Nature, we learn, seeks to establish and maintain equilibrium. According to a study published late last year in Nature, Earth did just that, though not by design. It just so happens that the year 2020 marked the point at which anthropogenic mass (the mass of manmade inanimate objects) equaled Earth’s total biomass (the total mass of all living taxa, including the mass of humans and our livestock). Part of the reason our artifacts outweigh the biomass is that we’ve chipped away at the difference in the process of their creation, consuming a significant portion of what Earth has to offer along the way. For example, while the collective weight of humanity comprises only a fraction of a percent of the planet’s total biomass, we have cut global plant mass in half through farming and other human activities such as deforestation.
What’s more, the pace at which the amount of anthropogenic mass has caught up with Earth’s total biomass has accelerated to a startling degree over the last 120 years. During that period, anthropogenic mass doubled approximately every twenty years. Put another way, this is the equivalent of each human being generating mass in excess of his or her own body weight every week. Anthropogenic mass accounted for 3 percent of total biomass in 1900; now it’s on the cusp of overtaking it.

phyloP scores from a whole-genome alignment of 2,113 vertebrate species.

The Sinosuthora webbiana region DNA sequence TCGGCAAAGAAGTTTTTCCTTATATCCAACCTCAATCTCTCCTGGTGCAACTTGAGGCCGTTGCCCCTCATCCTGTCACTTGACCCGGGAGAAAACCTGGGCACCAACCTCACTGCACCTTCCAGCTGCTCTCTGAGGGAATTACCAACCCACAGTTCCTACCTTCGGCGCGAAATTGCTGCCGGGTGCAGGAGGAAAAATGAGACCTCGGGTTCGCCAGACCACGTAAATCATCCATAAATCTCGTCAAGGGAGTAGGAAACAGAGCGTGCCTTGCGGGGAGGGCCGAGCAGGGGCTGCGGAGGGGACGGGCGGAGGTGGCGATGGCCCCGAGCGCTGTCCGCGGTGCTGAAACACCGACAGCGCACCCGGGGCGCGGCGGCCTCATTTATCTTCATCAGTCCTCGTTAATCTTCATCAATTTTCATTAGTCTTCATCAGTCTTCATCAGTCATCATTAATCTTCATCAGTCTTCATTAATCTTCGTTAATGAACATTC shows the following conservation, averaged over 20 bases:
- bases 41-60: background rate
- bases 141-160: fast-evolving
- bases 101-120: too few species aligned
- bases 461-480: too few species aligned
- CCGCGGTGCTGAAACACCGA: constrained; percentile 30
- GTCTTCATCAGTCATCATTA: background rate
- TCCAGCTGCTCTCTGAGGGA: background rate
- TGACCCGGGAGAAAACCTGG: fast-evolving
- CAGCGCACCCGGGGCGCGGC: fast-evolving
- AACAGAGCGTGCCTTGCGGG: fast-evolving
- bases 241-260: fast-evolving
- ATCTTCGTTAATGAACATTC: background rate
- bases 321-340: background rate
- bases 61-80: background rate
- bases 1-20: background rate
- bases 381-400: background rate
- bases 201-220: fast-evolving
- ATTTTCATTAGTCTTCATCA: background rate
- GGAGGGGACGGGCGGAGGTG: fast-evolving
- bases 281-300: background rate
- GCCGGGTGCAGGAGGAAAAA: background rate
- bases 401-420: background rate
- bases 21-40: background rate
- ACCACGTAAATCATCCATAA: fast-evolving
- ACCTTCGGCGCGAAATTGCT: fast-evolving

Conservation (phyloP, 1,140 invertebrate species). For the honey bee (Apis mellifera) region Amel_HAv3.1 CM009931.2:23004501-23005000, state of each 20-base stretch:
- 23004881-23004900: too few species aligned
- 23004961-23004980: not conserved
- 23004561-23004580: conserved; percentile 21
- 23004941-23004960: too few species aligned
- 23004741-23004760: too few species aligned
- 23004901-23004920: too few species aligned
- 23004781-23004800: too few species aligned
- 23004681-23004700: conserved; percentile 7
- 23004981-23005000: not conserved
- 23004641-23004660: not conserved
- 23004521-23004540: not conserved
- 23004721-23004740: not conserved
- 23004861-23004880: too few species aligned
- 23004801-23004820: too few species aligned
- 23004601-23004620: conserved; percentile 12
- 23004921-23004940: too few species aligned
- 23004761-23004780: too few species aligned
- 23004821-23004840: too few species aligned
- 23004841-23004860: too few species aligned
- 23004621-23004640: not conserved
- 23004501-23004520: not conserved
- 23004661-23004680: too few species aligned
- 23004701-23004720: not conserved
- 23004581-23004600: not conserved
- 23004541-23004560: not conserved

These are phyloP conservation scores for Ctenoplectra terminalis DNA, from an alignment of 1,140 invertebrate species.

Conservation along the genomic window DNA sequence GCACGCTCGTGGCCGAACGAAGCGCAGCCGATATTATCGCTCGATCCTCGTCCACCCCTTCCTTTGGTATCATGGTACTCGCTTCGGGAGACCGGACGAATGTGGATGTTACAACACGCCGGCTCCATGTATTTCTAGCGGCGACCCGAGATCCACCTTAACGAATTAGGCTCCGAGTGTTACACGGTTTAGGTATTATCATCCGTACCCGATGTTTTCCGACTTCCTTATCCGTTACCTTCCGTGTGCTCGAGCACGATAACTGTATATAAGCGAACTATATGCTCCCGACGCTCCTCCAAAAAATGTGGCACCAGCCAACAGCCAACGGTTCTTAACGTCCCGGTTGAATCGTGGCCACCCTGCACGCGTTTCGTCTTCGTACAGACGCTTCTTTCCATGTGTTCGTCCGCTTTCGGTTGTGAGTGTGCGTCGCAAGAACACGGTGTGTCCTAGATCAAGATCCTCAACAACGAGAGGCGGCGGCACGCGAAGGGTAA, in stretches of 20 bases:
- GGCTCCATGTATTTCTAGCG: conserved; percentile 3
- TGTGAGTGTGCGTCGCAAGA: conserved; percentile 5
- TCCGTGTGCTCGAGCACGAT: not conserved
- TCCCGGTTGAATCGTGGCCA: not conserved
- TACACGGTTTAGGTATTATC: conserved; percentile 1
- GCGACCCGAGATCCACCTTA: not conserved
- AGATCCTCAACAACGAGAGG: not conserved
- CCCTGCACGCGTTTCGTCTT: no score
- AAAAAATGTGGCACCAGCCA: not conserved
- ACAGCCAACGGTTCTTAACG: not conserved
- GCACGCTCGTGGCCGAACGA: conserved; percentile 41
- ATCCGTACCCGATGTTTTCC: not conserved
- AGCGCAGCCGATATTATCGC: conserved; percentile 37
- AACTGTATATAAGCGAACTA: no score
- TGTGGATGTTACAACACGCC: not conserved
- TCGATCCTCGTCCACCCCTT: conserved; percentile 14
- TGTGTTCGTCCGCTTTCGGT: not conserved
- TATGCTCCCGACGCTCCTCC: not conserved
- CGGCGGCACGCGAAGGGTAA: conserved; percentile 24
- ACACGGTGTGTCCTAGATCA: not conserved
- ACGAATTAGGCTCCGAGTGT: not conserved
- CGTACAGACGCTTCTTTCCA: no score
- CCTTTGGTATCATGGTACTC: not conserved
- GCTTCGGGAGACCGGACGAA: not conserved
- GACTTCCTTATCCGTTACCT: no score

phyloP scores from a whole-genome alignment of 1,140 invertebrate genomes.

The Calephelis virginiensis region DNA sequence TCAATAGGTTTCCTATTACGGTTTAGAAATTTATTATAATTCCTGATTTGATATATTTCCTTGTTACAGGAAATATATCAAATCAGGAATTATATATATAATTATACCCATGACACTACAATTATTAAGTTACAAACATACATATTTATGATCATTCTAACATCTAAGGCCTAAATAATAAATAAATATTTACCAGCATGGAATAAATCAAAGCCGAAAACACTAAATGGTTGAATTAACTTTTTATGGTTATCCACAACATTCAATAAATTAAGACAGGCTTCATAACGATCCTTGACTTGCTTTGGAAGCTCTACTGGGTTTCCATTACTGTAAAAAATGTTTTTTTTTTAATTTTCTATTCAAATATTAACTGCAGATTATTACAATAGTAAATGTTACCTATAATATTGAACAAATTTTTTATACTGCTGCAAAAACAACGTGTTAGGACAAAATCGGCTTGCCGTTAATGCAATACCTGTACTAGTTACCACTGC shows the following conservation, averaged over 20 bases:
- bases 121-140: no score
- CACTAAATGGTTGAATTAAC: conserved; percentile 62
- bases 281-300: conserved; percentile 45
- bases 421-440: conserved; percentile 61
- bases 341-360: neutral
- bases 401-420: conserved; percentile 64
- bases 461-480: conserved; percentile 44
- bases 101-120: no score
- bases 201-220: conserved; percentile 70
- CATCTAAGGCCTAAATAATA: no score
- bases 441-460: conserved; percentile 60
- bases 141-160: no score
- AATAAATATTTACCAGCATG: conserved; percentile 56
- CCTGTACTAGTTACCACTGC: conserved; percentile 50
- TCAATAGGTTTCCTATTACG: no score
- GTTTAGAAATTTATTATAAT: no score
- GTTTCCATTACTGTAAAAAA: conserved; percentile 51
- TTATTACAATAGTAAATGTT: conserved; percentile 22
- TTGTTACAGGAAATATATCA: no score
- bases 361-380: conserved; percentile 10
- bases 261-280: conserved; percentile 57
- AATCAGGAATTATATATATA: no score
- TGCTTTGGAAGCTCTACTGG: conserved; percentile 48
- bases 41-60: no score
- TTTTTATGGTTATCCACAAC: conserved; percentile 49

What exactly do we have to show for all this manmade stuff? The materials that contribute to anthropogenic mass function almost as time capsules, different epochs defined by certain tools, products, and activity: construction materials from the advent of the twentieth-century metropolis, or e-waste from our current consumer culture. Indeed, major global events such as economic depressions and wars all have left marks in the form of their contributions to the amount of manmade mass.
All of this culminates this year, when the weight of our labors will now exceed the total global biomass. The trend brings with it a stark warning: According to the Nature study, at this rate, by 2040 anthropogenic mass (including our trash—the authors note that the mass of plastics currently outweighs all terrestrial and marine animals combined) will triple the amount of dry biomass on Earth. How to slow down this trend is far from clear, but it begs for deeper reflection on our individual and collective actions, the aggregate effect of which, on a daily basis, we never notice.